This Kid Thinks We Could Save So Many Lives If Only It Was OK To Say 4 Words
Dialect Survey Results Starting with the point-referenced data from Bert Vaux's online survey of English dialects , we used a k -nearest neighbor smoothing algorithm to estimate the probability of seeing a particular answer—eg, whether a person would say soda , pop , or coke —at every point in the continental US.
Few of us use all--or even most--of the 3,000 English-language words available to us for describing our emotions, but even if we did, most of us would still experience feelings for which there are, apparently, no words. In some cases, though, words do exist to describe those nameless emotions--they're just not English words. Which is a shame, because--as today's infographic by design student Pei-Ying Lin demonstrates, they often define a feeling entirely familiar to us. 21 Emotions For Which There Are No English Words [Infographic]
It seems like in today’s world there are fewer and fewer people making choices for the greater good. What I mean to say is that everything in our world seems to be able to be consolidated. The Illusion of Choice
This post written by entrepreneur and philanthropist Naveen Jain. Rethinking the Concept of “Outliers”: Why Non-Experts are Better at Disruptive Innovation
A Rethought Calendar Makes Each Year Identical to the One Before As the calendar turns over to a new year, a couple of researchers over at Johns Hopkins University are rethinking the way we tick off the days during our annual trip around the sun. The duo has devised a new yearly calendar in which each 12-month period is identical to the one before--meaning if your birthday is on a Monday one year, it's on a Monday every year--until the end of time. The Hanke-Henry Permanent Calendar--named for Richard Conn Henry and Steve H. Hanke at JHU, the researchers behind the reformed calendar--isn't just a realignment of the way we count days, but a simplification of the overall economic rhythm of the world.
Ikea as Rat-Maze - Ideas Market By Christopher Shea It’s a cliché that casinos are designed to prevent people from recognizing how much time has passed (no windows) and to steer people away from exit routes and back to the tables. But much more salient, to me at least, is the infuriating design of Ikea stores. Invariably, my wife and I separate at some point and then, once I’m done browsing, I end up spending 20 minutes walking in circles trying to find the route back to children’s furniture (or some other designated meeting spot). I wind up passing the same mock studio apartment half a dozen times, blood pressure rising with each new sighting.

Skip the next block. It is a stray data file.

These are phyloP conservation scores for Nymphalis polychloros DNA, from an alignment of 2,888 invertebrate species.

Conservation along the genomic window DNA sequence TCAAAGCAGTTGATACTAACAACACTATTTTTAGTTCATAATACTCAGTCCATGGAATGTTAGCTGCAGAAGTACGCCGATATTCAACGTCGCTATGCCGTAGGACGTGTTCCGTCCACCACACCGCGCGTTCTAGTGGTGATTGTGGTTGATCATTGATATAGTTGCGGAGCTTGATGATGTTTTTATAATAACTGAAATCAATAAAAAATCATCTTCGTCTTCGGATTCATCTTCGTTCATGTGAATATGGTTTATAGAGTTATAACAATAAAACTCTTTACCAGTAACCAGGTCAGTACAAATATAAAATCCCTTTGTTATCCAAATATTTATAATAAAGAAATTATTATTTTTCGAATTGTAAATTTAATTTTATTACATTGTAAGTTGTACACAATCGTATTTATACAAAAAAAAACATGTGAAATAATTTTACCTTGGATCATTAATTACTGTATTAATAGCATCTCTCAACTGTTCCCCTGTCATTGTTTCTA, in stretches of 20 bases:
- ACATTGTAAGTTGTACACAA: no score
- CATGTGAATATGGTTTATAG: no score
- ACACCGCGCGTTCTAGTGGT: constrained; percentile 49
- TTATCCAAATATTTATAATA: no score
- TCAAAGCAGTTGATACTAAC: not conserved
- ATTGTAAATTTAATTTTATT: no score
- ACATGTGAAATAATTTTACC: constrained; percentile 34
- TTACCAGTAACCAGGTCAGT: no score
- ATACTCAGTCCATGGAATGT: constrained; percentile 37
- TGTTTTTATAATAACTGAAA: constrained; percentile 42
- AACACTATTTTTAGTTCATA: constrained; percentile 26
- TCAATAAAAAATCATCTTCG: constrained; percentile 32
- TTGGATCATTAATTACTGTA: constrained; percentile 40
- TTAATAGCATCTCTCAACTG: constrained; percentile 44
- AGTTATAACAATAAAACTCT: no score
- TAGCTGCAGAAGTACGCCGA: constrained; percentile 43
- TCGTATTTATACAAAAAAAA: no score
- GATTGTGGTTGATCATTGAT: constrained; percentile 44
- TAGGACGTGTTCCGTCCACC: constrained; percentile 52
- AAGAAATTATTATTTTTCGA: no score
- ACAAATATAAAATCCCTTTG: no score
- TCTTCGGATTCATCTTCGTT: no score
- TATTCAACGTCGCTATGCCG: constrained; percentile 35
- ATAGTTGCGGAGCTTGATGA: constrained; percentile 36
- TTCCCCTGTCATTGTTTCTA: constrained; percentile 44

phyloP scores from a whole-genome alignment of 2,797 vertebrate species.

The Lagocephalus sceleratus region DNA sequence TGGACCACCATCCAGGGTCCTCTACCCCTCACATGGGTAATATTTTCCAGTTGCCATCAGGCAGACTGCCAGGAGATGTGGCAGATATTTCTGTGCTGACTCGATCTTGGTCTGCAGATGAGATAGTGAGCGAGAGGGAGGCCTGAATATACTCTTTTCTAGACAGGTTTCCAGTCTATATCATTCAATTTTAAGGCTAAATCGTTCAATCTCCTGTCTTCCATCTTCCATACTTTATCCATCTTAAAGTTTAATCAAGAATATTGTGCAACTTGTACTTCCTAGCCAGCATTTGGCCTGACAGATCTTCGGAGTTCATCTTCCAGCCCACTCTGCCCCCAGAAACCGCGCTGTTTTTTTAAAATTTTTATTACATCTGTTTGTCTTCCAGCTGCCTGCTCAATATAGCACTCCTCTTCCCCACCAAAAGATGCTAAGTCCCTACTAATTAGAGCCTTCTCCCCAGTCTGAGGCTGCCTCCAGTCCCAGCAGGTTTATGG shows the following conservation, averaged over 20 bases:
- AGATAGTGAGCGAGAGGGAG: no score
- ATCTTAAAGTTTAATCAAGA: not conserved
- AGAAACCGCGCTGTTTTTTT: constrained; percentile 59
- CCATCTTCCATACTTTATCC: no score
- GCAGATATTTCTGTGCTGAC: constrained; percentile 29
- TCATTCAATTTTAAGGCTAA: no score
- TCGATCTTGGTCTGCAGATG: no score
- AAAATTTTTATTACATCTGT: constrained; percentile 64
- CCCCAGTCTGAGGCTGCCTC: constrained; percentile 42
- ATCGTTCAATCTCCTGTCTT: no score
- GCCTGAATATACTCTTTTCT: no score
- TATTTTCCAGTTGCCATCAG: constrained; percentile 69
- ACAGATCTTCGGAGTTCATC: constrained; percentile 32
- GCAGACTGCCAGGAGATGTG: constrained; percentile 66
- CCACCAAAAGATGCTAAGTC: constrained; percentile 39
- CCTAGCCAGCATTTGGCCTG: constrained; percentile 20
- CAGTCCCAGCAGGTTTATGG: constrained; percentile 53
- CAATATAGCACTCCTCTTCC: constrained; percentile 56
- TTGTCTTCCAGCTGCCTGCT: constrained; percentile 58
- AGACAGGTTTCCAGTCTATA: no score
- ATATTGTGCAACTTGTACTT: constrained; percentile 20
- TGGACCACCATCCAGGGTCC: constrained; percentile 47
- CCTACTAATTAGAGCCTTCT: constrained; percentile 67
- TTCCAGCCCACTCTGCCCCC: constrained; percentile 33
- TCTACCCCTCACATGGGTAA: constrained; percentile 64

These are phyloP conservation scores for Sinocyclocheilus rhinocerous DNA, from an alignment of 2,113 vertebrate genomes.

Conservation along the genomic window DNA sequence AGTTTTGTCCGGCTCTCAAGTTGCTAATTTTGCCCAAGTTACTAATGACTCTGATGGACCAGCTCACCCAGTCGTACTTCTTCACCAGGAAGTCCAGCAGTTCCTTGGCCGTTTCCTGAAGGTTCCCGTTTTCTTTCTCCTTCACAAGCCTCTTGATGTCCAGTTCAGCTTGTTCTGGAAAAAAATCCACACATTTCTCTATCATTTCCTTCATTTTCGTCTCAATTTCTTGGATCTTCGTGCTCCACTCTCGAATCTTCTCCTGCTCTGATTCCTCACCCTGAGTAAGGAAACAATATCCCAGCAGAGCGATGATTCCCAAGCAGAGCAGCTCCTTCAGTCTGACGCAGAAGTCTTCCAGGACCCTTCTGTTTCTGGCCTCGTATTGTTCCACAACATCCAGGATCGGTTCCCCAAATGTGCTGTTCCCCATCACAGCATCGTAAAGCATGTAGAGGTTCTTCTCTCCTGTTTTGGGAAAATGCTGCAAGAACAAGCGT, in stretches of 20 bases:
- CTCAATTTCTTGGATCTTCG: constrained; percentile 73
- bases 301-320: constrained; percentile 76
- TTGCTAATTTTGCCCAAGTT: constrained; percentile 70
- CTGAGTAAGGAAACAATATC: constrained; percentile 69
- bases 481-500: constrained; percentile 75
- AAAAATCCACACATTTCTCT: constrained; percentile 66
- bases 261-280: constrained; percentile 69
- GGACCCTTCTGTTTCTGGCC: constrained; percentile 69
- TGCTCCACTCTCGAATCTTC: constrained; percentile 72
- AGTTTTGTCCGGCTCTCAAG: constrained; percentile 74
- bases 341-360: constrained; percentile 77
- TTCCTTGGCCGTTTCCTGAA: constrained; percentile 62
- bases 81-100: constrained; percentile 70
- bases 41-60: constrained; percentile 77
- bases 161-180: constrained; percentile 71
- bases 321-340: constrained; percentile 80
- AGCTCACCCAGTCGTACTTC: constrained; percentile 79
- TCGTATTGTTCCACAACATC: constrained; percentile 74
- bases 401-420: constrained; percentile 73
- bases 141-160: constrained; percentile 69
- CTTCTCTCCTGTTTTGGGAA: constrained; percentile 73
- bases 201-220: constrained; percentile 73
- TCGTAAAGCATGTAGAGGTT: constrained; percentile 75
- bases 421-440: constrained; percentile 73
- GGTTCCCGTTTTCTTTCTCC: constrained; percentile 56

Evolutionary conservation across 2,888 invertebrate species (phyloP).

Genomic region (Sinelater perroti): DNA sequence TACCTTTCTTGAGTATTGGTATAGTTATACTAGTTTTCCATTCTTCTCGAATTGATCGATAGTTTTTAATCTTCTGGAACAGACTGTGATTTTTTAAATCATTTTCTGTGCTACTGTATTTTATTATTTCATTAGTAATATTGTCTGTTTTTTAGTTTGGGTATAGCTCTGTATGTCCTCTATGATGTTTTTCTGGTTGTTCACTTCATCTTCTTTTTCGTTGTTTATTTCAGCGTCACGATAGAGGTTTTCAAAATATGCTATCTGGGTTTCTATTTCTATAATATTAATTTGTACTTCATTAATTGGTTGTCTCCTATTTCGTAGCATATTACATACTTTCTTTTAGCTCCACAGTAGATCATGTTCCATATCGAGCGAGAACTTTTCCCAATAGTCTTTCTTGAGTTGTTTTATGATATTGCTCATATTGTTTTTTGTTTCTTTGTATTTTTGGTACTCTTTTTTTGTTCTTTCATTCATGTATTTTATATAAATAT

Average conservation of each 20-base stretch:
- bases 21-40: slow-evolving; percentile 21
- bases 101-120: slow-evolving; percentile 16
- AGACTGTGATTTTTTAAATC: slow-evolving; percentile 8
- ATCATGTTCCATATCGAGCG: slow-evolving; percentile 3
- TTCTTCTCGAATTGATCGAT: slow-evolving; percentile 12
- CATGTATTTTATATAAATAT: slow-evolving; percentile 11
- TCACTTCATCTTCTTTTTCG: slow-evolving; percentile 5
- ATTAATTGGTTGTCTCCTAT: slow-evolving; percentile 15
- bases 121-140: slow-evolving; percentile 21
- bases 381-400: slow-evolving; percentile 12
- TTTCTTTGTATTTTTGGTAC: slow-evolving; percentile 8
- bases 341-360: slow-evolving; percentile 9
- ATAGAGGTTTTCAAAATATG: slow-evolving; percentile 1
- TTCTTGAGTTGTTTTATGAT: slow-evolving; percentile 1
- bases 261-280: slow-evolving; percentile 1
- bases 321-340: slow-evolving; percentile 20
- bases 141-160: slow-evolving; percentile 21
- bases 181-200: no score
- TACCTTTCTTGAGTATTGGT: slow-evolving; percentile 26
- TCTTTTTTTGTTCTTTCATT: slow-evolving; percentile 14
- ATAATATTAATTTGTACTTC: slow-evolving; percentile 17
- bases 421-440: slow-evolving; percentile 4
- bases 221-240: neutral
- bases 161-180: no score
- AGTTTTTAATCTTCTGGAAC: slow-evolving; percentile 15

Dyslexics invert and transpose letters because they confuse letters that look alike. The switching of b and d, for example, is very common because the letters are simply reflections of each other. (In fact, dyslexia is much more common for English readers than readers of other languages, like Italian, in which words are spelled phonetically more than they are in English.) One of the biggest variables today in how we read are fonts—the visual style of letters. Fonts are designed in part with aesthetic goals, but there are features of fonts that can make reading easier or not. For example, serifs (the little feet on fonts) help us read more quickly by training the eye to run along a straight line. How can a font alleviate reading problems
Video: MIT Constructs Old-Age-Simulator Suit to Make Young People Feel Elderly I have a vague memory of an exercise in elementary school in which, among other contrivances, the students smeared Vaseline on a pair of non-prescription glasses in order to simulate the effects of old age. As good as that science was, some researchers over at MIT created an impressive full-body aging simulation, complete with bungees (to bend the body and make everyday tasks more difficult) and a jumpsuit (because old people like jumpsuits (I think)). A product of the MIT Age Lab, the project has the DARPA-level acronym AGNES, which stands, only slightly awkwardly, for Age Gain Now Empathy System. It's a full-body suit that mostly relies on bungees to bend the body and make ordinary tasks more difficult. The helmet is bungeed to the torso, causing the wearer to bend forward; the wrists are bungeed to the hips, making reaching and grabbing difficult (but inadvertently providing an excellent resistance-band workout); and the legs are bungeed to the waist, making walking more strenuous.